BC: I have to ask you about a few items on your résumé that are personal obsessions: First, you wrote “Where Is My Man” (1983) for Eartha Kitt—how did that happen?
BV: “Where Is My Man”—I’m still looking for the answer to that one. I had written the first draft for one of the worst movies of all time, Cant Stop the Music (1980). Allan Carr had gotten me into that and I wrote the first draft and then I quit, but I got friendly with Jacques Morali, the co-creator of the Village People. In the early '80s, he called me and said, [French accent] “Dahhhrling, I think you are a lyricist.” He wrote songs for the Crazy Horse in Paris and famous people would record them and the girls would lip-synch them. He said he had Eartha Kitt and he only had the title, “Where Is My Man” and he needed a lyric ... and I said, “Oui!!!”
So we recorded the song and it was released as a dance single and became a huge hit. We had gold records from all over the world—everyplace but the U.S. They wouldn’t play a song that long on the radio. Or a disco song. It kinda revived Eartha’s career. She was sitting up here in Connecticut kind of doing nothing, and it put her back on the map. So we did an album. We went over to Paris and we did an album of all those kinds of songs [I Love Men (1984)], and now it’s 30 years later and the song is kind of iconic. I wound up doing an album for the Village People [Sex Over the Phone (1985)] after that, also.
I was in Mykonos last week sitting at JackieO' and one of these obscure Village People songs played and then an Eartha song and I thought, “Oh, they know I’m here!”—immediately taking it to the level of ME, but the guy said they play those all the time. I’ve found Nirvana!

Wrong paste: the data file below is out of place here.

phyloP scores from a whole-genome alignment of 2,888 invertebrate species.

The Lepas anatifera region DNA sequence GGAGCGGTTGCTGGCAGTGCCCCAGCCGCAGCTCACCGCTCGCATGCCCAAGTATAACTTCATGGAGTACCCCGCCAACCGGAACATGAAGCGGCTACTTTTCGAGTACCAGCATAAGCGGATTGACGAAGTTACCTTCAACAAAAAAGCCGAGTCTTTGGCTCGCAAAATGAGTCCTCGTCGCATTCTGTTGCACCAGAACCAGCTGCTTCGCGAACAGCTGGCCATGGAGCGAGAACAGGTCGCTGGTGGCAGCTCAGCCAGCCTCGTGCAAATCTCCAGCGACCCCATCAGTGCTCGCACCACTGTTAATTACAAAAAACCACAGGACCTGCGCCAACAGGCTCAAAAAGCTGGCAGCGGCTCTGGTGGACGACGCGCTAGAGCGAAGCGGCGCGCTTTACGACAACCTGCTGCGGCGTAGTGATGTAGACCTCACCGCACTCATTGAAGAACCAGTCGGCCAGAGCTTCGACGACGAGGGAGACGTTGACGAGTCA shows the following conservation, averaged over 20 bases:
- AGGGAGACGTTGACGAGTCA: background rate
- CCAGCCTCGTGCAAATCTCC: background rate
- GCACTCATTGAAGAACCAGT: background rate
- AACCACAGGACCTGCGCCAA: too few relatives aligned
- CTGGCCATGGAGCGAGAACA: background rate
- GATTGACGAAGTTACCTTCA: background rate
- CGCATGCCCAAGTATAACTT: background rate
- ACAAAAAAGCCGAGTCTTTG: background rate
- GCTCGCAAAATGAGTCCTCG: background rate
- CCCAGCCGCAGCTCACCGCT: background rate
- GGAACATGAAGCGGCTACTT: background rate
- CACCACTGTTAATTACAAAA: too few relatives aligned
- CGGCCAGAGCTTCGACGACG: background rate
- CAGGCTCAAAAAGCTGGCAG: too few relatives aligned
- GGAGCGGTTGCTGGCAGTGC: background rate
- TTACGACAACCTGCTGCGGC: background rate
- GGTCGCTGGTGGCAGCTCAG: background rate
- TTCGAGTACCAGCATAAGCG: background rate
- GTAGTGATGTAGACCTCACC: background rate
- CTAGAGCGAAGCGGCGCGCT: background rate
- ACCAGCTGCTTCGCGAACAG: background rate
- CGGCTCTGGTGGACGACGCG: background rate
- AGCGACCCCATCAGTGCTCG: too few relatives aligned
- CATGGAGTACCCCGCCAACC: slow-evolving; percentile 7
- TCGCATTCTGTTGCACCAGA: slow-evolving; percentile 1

BC: You also had a part in one of my favorite TV shows, Bosom Buddies (1980-1982).
BV: I did an under-five on one episode called “Kip Quits,” about Tom Hanks quitting his job and becoming a hot dog vendor and I was the Orson Welles of customers. They both looked pretty hot at the time. He was on a sitcom which was doing pretty well so I figured the next thing would be The Tom Hanks Show ... and of course he took a little detour into movies.
BC: I noticed you weren't on the Rob Lowe roast, even though you were with the Oscars during the Snow White debacle (1989).
BV: I haven’t appeared on any. I’ve written for some of them. I was in Europe. They stock them up with Comedy Central people who they’re trying to promote.
BC: Like Ann Coulter?
BV: That was a smart bit of programming because it gives them a lot of social media attention before it airs. It’s one of those things like, “Why is she there?” Well, why was Bea Arthur at the Pam Anderson roast? It was very smart booking. I was gonna do the Joan Rivers roast for a minute and I don’t know what happened but it didn't happen. I think, actually, they put Amy Schumer on it.
BC: And she went nowhere.
BC: Are you a fan of that format?
BV: Nah. No. I don’t like Punk’d shows, I don’t like roasts. I think they’re funny when they’re really no holds barred, but I don’t particularly go for that kind of humor anymore. I’ll slide a line in here and there, but it’s a series of yo' mama jokes. It’s funny to hear some of them,. but something I don’t find particularly thrilling to be a part of.
Now I’ll never do one of those roasts!